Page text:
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It's Been Said Before

By Orin Hargraves

It's Been Said Before "examines why certain phrases become clichés and why they should be avoided -- or why they still have life left in them."

New from Cambridge University Press!


Sounds Fascinating

By J. C. Wells

How do you pronounce biopic, synod, and Breughel? - and why? Do our cake and archaic sound the same? Where does the stress go in stalagmite? What's odd about the word epergne? As a finale, the author writes a letter to his 16-year-old self.

Academic Paper

Title: How are affective word ratings related to lexicosemantic properties? Evidence from the Sussex Affective Word List
Author: Francesca M. M. Citron
Institution: University of Sussex
Author: Brendan Stuart Weekes
Institution: University of Sussex
Author: Evelyn C. Ferstl
Institution: University of Sussex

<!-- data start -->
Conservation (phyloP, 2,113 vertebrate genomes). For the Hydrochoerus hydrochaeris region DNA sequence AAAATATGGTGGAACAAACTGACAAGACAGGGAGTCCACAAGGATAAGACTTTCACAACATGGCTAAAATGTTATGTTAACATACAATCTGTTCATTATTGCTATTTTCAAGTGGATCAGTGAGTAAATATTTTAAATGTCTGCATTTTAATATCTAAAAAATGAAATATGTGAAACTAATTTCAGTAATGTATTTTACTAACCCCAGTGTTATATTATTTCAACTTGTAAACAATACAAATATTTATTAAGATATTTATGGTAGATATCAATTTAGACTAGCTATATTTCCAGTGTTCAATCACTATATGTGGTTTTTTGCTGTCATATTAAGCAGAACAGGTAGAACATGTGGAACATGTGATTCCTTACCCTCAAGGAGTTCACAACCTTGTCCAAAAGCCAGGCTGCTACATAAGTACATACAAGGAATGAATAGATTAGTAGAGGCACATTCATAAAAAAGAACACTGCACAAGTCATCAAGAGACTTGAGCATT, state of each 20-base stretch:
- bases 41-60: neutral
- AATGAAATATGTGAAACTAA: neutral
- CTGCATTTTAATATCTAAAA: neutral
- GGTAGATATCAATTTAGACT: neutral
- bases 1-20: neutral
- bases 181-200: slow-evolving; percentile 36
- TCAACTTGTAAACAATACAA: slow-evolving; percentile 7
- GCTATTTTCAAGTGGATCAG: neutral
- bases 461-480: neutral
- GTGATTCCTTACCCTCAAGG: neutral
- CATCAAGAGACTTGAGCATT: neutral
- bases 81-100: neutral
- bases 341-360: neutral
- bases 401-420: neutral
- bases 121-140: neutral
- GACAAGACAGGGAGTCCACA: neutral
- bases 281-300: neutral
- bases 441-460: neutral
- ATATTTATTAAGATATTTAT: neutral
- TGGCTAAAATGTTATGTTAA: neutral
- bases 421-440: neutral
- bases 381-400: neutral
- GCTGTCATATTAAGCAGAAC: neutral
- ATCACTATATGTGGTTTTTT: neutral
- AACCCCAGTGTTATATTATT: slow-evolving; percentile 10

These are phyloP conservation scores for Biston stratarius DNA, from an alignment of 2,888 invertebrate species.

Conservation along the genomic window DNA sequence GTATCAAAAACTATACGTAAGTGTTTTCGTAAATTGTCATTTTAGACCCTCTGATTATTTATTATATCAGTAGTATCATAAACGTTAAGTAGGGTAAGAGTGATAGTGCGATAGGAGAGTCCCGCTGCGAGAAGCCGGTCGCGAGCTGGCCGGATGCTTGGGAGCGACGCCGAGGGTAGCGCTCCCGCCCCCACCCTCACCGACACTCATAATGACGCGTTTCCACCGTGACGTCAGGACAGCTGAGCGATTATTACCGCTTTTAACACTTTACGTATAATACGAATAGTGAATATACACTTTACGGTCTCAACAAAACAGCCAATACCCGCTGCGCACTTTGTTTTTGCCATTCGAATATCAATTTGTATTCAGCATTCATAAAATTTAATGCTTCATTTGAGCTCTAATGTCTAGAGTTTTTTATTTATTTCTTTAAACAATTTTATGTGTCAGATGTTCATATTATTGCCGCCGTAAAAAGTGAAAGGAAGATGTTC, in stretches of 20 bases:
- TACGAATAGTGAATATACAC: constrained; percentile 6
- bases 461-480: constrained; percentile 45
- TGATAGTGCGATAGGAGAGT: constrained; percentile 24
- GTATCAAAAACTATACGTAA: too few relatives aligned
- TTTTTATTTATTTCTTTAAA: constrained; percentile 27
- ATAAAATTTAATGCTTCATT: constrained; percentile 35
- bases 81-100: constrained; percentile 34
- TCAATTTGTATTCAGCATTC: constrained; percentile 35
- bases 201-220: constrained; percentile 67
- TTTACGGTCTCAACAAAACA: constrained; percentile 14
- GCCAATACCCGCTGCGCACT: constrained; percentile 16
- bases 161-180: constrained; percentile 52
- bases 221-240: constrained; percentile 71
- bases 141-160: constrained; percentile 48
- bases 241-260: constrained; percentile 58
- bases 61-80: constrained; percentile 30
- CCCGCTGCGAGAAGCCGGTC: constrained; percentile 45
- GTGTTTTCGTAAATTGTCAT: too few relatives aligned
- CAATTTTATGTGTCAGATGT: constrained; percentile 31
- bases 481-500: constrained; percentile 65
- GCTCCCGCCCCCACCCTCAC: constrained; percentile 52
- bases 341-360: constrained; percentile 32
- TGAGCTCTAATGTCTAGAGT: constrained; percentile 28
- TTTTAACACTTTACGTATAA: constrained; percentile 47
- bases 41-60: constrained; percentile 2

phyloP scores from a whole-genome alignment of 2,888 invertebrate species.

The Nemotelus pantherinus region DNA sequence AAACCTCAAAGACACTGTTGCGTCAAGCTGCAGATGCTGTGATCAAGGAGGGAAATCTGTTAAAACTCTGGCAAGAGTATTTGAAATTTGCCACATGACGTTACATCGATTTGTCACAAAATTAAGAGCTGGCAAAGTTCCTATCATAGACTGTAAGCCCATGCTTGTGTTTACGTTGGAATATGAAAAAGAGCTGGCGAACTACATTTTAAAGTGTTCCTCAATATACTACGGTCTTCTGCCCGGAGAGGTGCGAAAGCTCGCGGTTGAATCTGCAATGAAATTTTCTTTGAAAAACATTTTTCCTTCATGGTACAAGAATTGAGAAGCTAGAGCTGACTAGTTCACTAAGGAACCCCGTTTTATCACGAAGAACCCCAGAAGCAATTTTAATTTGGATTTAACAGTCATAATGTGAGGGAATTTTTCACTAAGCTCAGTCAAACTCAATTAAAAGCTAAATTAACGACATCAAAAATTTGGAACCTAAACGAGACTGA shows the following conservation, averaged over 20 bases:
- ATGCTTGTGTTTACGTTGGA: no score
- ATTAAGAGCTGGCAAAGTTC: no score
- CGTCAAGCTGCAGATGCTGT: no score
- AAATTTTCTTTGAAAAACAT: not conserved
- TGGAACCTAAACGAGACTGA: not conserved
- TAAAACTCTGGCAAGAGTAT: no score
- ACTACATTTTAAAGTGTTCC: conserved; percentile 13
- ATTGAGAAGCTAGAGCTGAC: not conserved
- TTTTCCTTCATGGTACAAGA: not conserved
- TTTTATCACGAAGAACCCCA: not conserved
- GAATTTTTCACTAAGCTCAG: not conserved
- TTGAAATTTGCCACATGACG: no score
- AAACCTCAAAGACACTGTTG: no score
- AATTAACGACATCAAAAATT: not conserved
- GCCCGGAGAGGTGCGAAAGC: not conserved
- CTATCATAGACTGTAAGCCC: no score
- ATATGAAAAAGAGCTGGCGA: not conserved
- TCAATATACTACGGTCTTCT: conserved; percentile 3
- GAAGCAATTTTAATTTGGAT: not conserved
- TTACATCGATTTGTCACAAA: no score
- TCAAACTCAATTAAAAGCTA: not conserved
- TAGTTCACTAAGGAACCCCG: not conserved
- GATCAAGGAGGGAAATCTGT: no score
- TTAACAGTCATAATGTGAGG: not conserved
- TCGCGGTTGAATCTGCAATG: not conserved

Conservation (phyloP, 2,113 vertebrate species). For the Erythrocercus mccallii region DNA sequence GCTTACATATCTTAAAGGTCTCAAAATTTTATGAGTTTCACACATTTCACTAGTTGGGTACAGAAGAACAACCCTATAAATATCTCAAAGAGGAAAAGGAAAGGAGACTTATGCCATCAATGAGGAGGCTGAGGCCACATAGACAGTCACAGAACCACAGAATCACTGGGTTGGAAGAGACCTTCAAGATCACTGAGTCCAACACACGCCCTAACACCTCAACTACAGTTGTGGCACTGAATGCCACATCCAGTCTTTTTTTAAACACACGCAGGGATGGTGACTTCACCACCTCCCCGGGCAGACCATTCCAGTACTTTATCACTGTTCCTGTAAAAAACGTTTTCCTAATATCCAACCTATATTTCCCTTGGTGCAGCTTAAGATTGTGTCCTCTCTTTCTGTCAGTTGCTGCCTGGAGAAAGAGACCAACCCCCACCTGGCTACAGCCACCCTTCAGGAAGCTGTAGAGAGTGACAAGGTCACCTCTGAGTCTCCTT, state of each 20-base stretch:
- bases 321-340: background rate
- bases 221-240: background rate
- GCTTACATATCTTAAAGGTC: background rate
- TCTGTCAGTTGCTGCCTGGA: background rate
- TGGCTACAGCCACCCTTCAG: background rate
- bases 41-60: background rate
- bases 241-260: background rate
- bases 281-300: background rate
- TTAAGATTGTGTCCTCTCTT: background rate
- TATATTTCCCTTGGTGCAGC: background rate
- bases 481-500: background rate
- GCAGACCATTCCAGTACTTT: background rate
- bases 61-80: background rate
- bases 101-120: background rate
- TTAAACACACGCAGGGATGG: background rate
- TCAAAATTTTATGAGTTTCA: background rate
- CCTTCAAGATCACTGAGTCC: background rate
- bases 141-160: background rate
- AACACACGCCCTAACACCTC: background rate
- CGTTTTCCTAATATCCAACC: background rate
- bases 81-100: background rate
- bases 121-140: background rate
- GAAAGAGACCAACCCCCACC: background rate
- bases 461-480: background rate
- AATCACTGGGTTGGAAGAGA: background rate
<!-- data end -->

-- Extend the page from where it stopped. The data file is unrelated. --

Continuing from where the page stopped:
Linguistic Field: Cognitive Science; Semantics
Subject Language: English
Abstract: Emotional content of verbal material affects the speed of visual word recognition in various cognitive tasks, independently of lexicosemantic variables. However, little is known about how the dimensions of emotional arousal and valence interact with the lexicosemantic properties of words such as age of acquisition, familiarity, and imageability, that determine word recognition performance. This study aimed to examine these relationships using English ratings for affective and lexicosemantic features. Eighty-two native English speakers rated 300 words for emotional valence, arousal, familiarity, age of acquisition, and imageability. Although both dimensions of emotion were correlated with lexicosemantic variables, a unique emotion cluster produced the strongest quadratic relationship. This finding suggests that emotion should be included in models of word recognition as it is likely to make an independent contribution.


This article appears IN Applied Psycholinguistics Vol. 35, Issue 2.

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